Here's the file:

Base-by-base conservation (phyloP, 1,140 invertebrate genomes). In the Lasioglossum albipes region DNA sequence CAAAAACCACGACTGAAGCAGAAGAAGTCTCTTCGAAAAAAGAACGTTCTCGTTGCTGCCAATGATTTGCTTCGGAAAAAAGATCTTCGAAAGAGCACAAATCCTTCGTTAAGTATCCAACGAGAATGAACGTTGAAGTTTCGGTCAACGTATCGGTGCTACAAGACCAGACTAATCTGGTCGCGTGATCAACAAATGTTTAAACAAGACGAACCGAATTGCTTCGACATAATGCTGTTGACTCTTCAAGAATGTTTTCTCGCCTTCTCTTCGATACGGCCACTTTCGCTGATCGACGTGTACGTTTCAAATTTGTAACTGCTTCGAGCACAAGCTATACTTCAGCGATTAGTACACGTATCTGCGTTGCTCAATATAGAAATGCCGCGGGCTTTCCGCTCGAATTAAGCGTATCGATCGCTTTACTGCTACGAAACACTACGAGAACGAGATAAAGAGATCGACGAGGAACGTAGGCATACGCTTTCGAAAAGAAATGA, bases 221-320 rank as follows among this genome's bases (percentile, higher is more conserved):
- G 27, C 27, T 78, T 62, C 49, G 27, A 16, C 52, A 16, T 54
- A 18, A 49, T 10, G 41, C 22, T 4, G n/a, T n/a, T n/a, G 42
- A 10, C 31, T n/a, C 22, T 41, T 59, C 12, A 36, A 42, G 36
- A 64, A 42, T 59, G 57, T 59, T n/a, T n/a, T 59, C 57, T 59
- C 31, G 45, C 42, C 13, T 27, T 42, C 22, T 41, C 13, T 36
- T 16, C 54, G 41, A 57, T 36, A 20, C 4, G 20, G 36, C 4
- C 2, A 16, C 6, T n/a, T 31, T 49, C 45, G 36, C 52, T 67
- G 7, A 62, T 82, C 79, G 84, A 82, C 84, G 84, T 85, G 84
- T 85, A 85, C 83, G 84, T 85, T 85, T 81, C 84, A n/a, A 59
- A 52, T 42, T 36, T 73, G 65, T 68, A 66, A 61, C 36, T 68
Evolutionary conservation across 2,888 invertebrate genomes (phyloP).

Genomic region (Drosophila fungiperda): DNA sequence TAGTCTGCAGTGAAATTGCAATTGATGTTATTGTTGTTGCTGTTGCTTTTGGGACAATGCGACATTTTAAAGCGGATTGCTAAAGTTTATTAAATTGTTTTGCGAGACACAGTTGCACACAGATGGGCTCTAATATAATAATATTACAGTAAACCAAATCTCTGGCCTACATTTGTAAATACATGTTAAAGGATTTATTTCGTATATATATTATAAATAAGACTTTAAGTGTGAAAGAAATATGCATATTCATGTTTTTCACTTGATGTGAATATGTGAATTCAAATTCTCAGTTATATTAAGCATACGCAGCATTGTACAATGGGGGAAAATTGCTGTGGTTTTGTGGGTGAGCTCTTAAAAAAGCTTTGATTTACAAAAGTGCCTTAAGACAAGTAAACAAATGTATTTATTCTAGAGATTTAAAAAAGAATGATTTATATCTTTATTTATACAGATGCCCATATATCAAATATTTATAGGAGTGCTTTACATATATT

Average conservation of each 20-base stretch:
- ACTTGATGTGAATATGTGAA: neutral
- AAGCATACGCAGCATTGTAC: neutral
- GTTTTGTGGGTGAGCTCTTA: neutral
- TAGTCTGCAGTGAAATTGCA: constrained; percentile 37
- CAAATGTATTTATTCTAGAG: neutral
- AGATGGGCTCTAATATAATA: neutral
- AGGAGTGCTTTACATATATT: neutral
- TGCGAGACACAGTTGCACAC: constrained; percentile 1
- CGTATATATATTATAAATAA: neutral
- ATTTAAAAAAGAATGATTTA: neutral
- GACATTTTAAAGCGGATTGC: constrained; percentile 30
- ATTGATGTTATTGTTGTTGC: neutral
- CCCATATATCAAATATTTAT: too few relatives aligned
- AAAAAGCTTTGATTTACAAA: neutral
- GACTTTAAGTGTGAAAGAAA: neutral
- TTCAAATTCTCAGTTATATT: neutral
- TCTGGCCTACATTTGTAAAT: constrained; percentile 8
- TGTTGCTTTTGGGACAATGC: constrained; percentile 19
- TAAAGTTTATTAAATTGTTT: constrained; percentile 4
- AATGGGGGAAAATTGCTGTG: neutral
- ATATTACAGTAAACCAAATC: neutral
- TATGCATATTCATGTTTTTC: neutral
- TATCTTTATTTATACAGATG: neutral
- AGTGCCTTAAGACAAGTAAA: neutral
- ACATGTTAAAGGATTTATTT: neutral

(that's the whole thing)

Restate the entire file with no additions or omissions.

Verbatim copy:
Base-by-base conservation (phyloP, 1,140 invertebrate genomes). In the Lasioglossum albipes region DNA sequence CAAAAACCACGACTGAAGCAGAAGAAGTCTCTTCGAAAAAAGAACGTTCTCGTTGCTGCCAATGATTTGCTTCGGAAAAAAGATCTTCGAAAGAGCACAAATCCTTCGTTAAGTATCCAACGAGAATGAACGTTGAAGTTTCGGTCAACGTATCGGTGCTACAAGACCAGACTAATCTGGTCGCGTGATCAACAAATGTTTAAACAAGACGAACCGAATTGCTTCGACATAATGCTGTTGACTCTTCAAGAATGTTTTCTCGCCTTCTCTTCGATACGGCCACTTTCGCTGATCGACGTGTACGTTTCAAATTTGTAACTGCTTCGAGCACAAGCTATACTTCAGCGATTAGTACACGTATCTGCGTTGCTCAATATAGAAATGCCGCGGGCTTTCCGCTCGAATTAAGCGTATCGATCGCTTTACTGCTACGAAACACTACGAGAACGAGATAAAGAGATCGACGAGGAACGTAGGCATACGCTTTCGAAAAGAAATGA, bases 221-320 rank as follows among this genome's bases (percentile, higher is more conserved):
- G 27, C 27, T 78, T 62, C 49, G 27, A 16, C 52, A 16, T 54
- A 18, A 49, T 10, G 41, C 22, T 4, G n/a, T n/a, T n/a, G 42
- A 10, C 31, T n/a, C 22, T 41, T 59, C 12, A 36, A 42, G 36
- A 64, A 42, T 59, G 57, T 59, T n/a, T n/a, T 59, C 57, T 59
- C 31, G 45, C 42, C 13, T 27, T 42, C 22, T 41, C 13, T 36
- T 16, C 54, G 41, A 57, T 36, A 20, C 4, G 20, G 36, C 4
- C 2, A 16, C 6, T n/a, T 31, T 49, C 45, G 36, C 52, T 67
- G 7, A 62, T 82, C 79, G 84, A 82, C 84, G 84, T 85, G 84
- T 85, A 85, C 83, G 84, T 85, T 85, T 81, C 84, A n/a, A 59
- A 52, T 42, T 36, T 73, G 65, T 68, A 66, A 61, C 36, T 68
Evolutionary conservation across 2,888 invertebrate genomes (phyloP).

Genomic region (Drosophila fungiperda): DNA sequence TAGTCTGCAGTGAAATTGCAATTGATGTTATTGTTGTTGCTGTTGCTTTTGGGACAATGCGACATTTTAAAGCGGATTGCTAAAGTTTATTAAATTGTTTTGCGAGACACAGTTGCACACAGATGGGCTCTAATATAATAATATTACAGTAAACCAAATCTCTGGCCTACATTTGTAAATACATGTTAAAGGATTTATTTCGTATATATATTATAAATAAGACTTTAAGTGTGAAAGAAATATGCATATTCATGTTTTTCACTTGATGTGAATATGTGAATTCAAATTCTCAGTTATATTAAGCATACGCAGCATTGTACAATGGGGGAAAATTGCTGTGGTTTTGTGGGTGAGCTCTTAAAAAAGCTTTGATTTACAAAAGTGCCTTAAGACAAGTAAACAAATGTATTTATTCTAGAGATTTAAAAAAGAATGATTTATATCTTTATTTATACAGATGCCCATATATCAAATATTTATAGGAGTGCTTTACATATATT

Average conservation of each 20-base stretch:
- ACTTGATGTGAATATGTGAA: neutral
- AAGCATACGCAGCATTGTAC: neutral
- GTTTTGTGGGTGAGCTCTTA: neutral
- TAGTCTGCAGTGAAATTGCA: constrained; percentile 37
- CAAATGTATTTATTCTAGAG: neutral
- AGATGGGCTCTAATATAATA: neutral
- AGGAGTGCTTTACATATATT: neutral
- TGCGAGACACAGTTGCACAC: constrained; percentile 1
- CGTATATATATTATAAATAA: neutral
- ATTTAAAAAAGAATGATTTA: neutral
- GACATTTTAAAGCGGATTGC: constrained; percentile 30
- ATTGATGTTATTGTTGTTGC: neutral
- CCCATATATCAAATATTTAT: too few relatives aligned
- AAAAAGCTTTGATTTACAAA: neutral
- GACTTTAAGTGTGAAAGAAA: neutral
- TTCAAATTCTCAGTTATATT: neutral
- TCTGGCCTACATTTGTAAAT: constrained; percentile 8
- TGTTGCTTTTGGGACAATGC: constrained; percentile 19
- TAAAGTTTATTAAATTGTTT: constrained; percentile 4
- AATGGGGGAAAATTGCTGTG: neutral
- ATATTACAGTAAACCAAATC: neutral
- TATGCATATTCATGTTTTTC: neutral
- TATCTTTATTTATACAGATG: neutral
- AGTGCCTTAAGACAAGTAAA: neutral
- ACATGTTAAAGGATTTATTT: neutral